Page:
projected price increases (~2%) we believe may exceed inflation/cost cutting
 
Volumes housing starts in the US (residential) are still at ~1.2 million, below the long term average of
1.5 million. With the recent increase of first time home buyers returning to majority of sales, and
housing starts moving down to more affordable starts, we believe volumes will be a positive contributor
until starts normalize (and perhaps overshoot)
Positive mix fiberglass doors, etc. low single digits (ongoing mix shift)
 
Operational leverage while incremental margins have been weak in North America, we believe the
idiosyncratic nature of Florida operations along with increased transportation costs/weather and
hurricane impacts in Q4 were responsible. Given the cost structure and incremental margins that were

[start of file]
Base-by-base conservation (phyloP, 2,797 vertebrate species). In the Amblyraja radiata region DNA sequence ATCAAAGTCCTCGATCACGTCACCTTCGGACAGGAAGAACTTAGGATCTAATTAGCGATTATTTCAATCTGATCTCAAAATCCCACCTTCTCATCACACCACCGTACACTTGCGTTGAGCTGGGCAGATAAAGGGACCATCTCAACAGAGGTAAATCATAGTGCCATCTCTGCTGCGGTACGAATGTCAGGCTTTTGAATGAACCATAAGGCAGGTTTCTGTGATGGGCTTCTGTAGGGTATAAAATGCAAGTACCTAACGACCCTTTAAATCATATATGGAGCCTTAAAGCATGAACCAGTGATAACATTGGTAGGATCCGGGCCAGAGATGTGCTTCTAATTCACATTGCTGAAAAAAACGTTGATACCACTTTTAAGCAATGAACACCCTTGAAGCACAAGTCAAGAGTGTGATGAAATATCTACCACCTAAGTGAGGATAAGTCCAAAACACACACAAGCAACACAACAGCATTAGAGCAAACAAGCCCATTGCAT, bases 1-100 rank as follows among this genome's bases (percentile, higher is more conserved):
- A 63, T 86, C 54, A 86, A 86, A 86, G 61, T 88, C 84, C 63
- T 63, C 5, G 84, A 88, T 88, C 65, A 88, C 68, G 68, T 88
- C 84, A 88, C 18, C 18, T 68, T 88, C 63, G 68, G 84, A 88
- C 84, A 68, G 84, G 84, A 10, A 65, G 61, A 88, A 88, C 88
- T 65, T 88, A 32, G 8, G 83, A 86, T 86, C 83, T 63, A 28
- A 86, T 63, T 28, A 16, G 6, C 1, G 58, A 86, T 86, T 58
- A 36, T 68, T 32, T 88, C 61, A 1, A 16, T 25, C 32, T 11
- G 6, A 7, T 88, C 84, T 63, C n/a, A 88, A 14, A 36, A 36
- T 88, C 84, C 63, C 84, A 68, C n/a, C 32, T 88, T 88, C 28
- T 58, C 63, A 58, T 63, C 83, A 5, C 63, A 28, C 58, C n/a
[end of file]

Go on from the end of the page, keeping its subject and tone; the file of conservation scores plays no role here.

achieving 30-40% prior to the middle of 2017, we believe the company’s mid to long term targets of mid
teens EBITDA margins are achievable during the same time frame housing starts normalize.
 
Valuation
 
DOOR is now trading at 7.3x 2019E EBITDA and ~6x 2020 EBITDA. Not only is this very cheap on an absolute
basis this is the valuation for an increasingly oligopolistic market with increasing consolidation, modest to
decent barriers to entry, and still below normalized levels of end market demand. Not only is the stock cheap on
an absolute basis, it is also trading at its lowest range over the last 5 years:
 
Using back of the envelope math, we think a 16% IRR is reasonable over the next 2-3 years+, broken out as 6% organic growth
(reverting to single family starts over the next 4-5 years), margin expansion of 4% as margins increase from 13%
to 15% given incrementals ought to be 20-30%, and current FCF dividend yield of 5-6%.
 
 
 
 

 

I do not hold a position with the issuer such as employment, directorship, or consultancy.
I and/or others I advise hold a material investment in the issuer's securities.

Catalyst

Housing starts continue to revert to normalized 20 year